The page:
Why Perl Advocacy Is A Bad Idea

Note: I see that this page is impressively high in Google search results for the phrase “perl advocacy“. Which means that some people might come across it without understanding the context.

This page is a joke. It is the text of a lightning talk that I gave at a couple of conferences in 2001. There is a tradition in the Perl community that lightning talks are not to be taken at all seriously and this is an early example. If you read to the end of the article the joke will (hopefully) become obvious. But if you just skim the first couple of paragraphs, you might not realise that.

To be clear, I don’t really believe that Perl advocacy is a bad idea. I think that Perl advocacy is a great idea. Please don’t take anything in this article at all seriously.


We all know that Perl advocacy is a good idea, right? We all want to get as many people as possible using Perl. But if you think for a second about that idea, then I’m sure you’ll agree that that’s very much what we don’t want.

Let me explain.

What do you like about using Perl? I’m guessing that, like me, you have many reasons for liking the language but that, above all, you enjoy being part of the Perl community. The Perl community has one of the highest concentrations of smart and interesting people that I’ve ever come across. They also seem to have far more passion for their language of choice than any other language community that I’ve come across. Many other languages don’t even have anything that comes close to being a community in the way that we have.

I see this as a good thing. I love being part of this community. I really can’t understand why people might want to change the way that the community is made up. Some people want to encourage just anyone to join the community. They want to advocate the use of Perl to the outside world. “Bring in as many people as possible”, they say.

Why is this a problem?

There are only so many smart and interesting people out there. Any major increase in the amount of Perl use is bound to bring down the average. Why dilute the gene pool in this way? The people that we want using Perl, (the smart people) are, by definition, smart. They’ll find Perl by themselves, without any help from us. If you need help finding the Perl community, then maybe we don’t want you in it.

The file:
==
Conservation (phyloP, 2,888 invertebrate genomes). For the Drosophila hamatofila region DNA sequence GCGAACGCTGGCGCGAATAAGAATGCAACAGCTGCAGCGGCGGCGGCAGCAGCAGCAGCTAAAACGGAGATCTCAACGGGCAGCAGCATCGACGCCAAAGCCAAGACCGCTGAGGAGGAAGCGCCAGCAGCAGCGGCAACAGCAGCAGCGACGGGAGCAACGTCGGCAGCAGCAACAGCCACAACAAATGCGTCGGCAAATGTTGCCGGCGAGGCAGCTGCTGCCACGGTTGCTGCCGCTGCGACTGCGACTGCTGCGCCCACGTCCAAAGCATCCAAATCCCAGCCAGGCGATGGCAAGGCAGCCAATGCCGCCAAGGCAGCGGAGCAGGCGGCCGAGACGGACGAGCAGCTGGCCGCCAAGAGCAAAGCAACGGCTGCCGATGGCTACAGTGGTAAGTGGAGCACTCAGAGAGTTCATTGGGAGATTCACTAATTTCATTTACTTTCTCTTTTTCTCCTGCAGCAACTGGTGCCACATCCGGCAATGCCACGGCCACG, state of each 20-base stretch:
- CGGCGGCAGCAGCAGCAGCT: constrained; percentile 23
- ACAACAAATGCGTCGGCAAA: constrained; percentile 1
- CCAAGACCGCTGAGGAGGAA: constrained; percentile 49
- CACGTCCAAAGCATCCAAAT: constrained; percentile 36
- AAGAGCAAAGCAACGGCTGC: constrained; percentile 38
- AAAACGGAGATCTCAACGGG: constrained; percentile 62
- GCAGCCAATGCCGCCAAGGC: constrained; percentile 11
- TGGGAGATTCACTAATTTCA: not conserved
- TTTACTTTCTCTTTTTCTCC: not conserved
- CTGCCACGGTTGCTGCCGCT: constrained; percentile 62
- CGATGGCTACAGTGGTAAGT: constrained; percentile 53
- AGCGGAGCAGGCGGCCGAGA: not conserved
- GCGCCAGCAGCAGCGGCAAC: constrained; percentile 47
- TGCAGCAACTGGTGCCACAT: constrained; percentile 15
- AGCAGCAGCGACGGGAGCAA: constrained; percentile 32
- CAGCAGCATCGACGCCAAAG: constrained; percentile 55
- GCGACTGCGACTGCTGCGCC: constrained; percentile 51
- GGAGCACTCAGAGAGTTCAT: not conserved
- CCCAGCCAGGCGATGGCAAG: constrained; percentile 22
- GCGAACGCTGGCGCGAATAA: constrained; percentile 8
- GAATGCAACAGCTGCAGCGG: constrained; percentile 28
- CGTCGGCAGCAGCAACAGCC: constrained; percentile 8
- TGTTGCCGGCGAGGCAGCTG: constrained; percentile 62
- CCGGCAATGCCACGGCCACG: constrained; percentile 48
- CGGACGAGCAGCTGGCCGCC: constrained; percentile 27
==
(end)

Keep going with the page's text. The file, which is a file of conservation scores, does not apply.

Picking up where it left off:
What are the downsides of bringing these people into the community? As I see it there are two. The first is that the average quality of Perl code goes down. We already have to contend everyday with people thinking that Matt Wright’s code is a great example of how to write great code. Everyone who’s read “Learn Perl 21 Minutes” or “Perl For Morons” reckons themselves as a Perl expert. Already, a vast amount of the Perl code out there is unspeakably bad. Imagine how much worse it would get if all the VB programmers started writing Perl.

The second problem is even worse. Having all these “less able” people in the community means that the people with clue have to spend too much of their time helping them with stupid problems. We’ve all read comp.lang.perl.misc. Many of us no longer bother. People should be free to spend their time working on cool Perl stuff – not explaining a dozen times a day how the return values from localtime work.

So what do I suggest instead? The Perl movement should go underground. We certainly shouldn’t be holding huge conferences like this. Give this conference over to the Python and Tcl people. Letthem deal with the idiots. We should become a covert organisation. All of the Perl websites should become password protected. The access codes should be passed on at secretive Perl Monger meetings held in the back rooms of pubs and bars in all major cities. People clever enough to work out where these meetings are being held should be welcomed in. They’ll find a booming, but secret, trade in O’Reilly books (oh and Manning ones too). Also at these meetings, money for Damian Conway will be collected in wads of used fivers and passed back to YAS through a complex money laundering route. Perl hackers will trade secrets on how to best hide the fact that they code in Perl from all but the most clued up of their colleagues. Acme::Bleach should be used to disguise the use of Perl by hiding the source code.

Remember – the first rule of Perl Club is you don’t talk about Perl Club.

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